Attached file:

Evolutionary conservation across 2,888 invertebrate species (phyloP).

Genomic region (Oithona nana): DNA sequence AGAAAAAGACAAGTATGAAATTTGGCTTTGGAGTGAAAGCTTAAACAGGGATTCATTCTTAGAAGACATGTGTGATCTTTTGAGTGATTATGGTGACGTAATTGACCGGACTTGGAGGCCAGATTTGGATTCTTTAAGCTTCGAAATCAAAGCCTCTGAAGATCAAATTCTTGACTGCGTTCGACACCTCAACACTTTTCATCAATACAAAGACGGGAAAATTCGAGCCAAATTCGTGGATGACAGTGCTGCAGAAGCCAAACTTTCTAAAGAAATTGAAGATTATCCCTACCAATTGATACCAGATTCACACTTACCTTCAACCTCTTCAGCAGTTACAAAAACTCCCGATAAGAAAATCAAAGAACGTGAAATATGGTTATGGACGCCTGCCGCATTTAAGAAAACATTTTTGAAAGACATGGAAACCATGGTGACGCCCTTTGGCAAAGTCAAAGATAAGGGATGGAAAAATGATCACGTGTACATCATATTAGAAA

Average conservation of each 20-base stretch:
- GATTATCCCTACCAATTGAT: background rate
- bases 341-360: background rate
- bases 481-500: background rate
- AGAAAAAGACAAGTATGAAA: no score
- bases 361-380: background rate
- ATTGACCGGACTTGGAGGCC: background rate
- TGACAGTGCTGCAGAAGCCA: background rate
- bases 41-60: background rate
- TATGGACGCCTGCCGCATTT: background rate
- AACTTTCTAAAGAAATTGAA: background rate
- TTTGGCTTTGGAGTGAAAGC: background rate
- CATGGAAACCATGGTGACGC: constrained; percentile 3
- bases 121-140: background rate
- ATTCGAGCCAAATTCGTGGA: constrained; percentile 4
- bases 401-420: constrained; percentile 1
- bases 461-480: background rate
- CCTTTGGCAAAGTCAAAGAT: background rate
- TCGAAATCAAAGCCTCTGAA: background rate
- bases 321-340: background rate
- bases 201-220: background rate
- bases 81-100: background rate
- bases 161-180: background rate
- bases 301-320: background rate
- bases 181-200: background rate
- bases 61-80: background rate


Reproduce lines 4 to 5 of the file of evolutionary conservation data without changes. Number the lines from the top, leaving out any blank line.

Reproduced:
- GATTATCCCTACCAATTGAT: background rate
- bases 341-360: background rate